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Women fought for a pint of gin


Women’s boxing probably enjoyed more publicity in 2012 than in any year, thanks to the Olympic Games in London.

Some sports enthusiasts still do not like women punching each other in a boxing ring but many have changed their mind after watching television coverage of skilled amateurs fighting for medals, and for their countries.

Indeed, it has taken a long time for female boxers to gain acceptance, let alone admiration.

Few people realise that women were already boxing in the early part of the 18th century. Those were the days when public executions, dog fighting and bull and bear baiting were popular pastimes.

The London Journal reported in June 1722: “Boxing in public at the Bear-garden is what has lately obtained very much amongst the men; but till last week we never heard of women being engaged that way, when two of the feminine gender appeared for the first time on the theatre of war at Hockley-in-the-Hole, and maintained the battle with great valour for a long time, to the no small satisfaction of the spectators.”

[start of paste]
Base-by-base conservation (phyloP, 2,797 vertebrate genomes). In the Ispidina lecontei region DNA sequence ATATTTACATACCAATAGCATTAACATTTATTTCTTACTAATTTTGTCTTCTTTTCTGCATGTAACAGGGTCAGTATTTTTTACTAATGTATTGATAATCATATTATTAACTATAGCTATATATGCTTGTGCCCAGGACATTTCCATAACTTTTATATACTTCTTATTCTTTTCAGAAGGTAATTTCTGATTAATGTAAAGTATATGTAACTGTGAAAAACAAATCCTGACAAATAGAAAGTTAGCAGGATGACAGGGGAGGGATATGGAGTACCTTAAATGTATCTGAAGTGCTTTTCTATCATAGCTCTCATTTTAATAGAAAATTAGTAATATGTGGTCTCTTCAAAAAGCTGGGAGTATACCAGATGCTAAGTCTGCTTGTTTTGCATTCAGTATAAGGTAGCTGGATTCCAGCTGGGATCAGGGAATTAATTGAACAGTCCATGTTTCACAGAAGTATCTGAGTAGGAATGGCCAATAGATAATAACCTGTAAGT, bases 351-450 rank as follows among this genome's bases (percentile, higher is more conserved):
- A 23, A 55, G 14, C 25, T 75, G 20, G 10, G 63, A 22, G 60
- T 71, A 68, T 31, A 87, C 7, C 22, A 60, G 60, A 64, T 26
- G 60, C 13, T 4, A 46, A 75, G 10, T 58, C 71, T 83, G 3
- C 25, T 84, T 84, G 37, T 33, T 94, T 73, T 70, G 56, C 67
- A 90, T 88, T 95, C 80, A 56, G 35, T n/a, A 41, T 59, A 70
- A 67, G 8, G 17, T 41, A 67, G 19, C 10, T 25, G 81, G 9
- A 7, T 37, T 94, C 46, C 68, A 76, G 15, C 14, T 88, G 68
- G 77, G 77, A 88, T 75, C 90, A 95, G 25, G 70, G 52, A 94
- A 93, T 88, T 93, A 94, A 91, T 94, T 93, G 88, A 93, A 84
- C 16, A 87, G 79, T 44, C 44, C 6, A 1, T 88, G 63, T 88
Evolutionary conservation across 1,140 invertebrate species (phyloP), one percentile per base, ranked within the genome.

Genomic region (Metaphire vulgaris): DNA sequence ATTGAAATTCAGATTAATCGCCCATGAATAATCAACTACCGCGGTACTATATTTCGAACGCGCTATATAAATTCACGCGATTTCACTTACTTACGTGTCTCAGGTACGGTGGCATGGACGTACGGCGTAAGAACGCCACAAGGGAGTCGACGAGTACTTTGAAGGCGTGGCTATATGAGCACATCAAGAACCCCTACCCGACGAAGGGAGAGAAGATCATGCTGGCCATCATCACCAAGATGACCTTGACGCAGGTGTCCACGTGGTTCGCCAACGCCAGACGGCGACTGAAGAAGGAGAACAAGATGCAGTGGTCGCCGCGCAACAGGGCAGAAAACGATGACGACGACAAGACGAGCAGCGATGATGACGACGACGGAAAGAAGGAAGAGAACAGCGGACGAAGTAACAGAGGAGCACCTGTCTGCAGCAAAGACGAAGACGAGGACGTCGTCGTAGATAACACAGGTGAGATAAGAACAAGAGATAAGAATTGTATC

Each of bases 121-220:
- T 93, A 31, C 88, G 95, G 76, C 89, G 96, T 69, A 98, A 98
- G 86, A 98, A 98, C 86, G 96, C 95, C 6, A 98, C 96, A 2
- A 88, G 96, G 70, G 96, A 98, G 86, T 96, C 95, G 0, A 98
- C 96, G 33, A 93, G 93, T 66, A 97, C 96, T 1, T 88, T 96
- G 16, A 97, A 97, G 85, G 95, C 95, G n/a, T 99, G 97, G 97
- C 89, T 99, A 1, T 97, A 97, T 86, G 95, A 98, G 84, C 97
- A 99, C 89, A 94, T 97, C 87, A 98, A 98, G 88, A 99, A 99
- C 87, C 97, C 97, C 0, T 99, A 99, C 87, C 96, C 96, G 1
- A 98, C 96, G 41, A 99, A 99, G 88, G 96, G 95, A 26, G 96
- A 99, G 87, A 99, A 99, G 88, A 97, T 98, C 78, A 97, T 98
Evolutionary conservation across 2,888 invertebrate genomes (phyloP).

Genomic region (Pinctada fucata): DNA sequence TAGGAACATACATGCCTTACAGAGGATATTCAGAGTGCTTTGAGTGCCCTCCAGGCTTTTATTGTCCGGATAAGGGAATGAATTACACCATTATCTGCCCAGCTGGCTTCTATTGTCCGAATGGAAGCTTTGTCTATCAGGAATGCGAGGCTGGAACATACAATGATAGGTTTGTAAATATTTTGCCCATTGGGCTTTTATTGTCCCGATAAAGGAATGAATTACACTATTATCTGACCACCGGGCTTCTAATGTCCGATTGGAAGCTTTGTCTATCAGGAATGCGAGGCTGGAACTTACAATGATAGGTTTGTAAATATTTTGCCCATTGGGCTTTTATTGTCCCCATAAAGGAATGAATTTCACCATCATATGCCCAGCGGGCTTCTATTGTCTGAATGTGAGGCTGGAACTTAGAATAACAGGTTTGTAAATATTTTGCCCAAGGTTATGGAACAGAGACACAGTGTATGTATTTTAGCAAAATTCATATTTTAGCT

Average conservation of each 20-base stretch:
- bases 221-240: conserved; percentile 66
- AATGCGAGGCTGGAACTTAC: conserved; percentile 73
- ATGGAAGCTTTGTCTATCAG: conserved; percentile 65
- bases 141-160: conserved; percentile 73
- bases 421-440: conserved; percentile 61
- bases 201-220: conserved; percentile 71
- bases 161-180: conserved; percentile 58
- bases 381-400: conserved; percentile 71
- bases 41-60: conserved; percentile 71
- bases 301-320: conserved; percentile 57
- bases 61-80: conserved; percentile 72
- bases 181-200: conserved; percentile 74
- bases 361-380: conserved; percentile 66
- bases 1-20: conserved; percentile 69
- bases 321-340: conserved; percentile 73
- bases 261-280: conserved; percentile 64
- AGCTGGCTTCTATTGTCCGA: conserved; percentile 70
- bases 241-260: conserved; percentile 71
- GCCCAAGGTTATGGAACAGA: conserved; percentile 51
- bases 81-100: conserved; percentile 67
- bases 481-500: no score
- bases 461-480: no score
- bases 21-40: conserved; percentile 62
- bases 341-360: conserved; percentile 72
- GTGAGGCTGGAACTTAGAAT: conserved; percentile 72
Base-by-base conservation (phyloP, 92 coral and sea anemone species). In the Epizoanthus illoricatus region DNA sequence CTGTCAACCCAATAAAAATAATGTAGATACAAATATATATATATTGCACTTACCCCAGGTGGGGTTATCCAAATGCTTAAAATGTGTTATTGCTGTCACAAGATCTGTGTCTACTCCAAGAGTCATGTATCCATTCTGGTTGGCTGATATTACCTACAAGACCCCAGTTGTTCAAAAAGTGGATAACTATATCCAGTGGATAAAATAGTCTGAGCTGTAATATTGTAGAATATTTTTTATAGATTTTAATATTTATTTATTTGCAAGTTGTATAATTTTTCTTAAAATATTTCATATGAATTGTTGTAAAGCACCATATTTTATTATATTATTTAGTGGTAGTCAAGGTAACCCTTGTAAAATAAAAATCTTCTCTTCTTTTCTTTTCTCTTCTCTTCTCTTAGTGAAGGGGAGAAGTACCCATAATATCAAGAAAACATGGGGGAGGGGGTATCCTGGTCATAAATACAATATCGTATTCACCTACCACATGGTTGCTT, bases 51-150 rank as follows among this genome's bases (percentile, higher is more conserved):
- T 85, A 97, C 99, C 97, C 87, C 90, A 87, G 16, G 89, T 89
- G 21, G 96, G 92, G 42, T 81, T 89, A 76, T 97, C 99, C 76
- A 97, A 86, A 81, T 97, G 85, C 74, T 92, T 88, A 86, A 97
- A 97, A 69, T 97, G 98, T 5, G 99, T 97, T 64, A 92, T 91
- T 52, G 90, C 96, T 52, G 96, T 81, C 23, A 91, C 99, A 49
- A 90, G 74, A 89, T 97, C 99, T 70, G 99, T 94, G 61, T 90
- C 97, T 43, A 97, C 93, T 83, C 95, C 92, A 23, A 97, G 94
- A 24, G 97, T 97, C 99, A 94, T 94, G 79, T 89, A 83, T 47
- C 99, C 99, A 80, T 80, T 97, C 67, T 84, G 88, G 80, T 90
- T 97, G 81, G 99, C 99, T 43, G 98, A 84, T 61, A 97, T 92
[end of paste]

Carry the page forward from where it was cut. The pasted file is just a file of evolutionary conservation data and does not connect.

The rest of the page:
Elizabeth Wilkinson of Clerkenwell, who had earlier had some words with Hannah Hyfield, “challenged and invited” her adversary to meet her on the stage for three guineas.

Each fighter would hold half-a-crown in each hand and the first to drop the money would lose the battle.

Wilkinson won, but it was never reported how she did it. In 1722 she also beat a female fighter from Billingsgate in a bout that lasted 22 minutes.

Wilkinson later married a Mr Stokes and continued fighting under her married name. It seems she was recognised as the first female boxing champion in England.

Several other women competed in boxing those days. One newspaper reported: “On Saturday, 5th June 1795, a well fought pugilistic contest took place in a field near the New road, between two heroic females for two guineas a side, Mary Ann Fielding, of Whitechapel, and a noted Jewess of Wentworth Street, two of their own sex being bottle holders.

“Everything having been properly arranged, the combatants set-to, and for some time each displayed great intrepidity and astonishingly well conducted manoeuvres in the art of boxing.

“Fielding fought with great coolness and singularity of temper, and, by well directed hits, knocked down her adversary upwards of 70 times. After the battle had lasted an hour and 20 minutes, Fielding was declared the conqueror.”

There was also a report in the Sporting Magazine of December 1811 of a contest to be held on Wormwood Scrubbs for a pint of gin and a new shawl, between Molly Flower and Nanny Gent.

These exhibitions were considered scandalous and the upperclass members of the community demanded – and obtained – their suppression.

In recent years the daughters of several famous former fighters, including Muhammad Ali and Joe Frazier, earned good money in the ring, even though boxing is still generally seen as a man’s sport.


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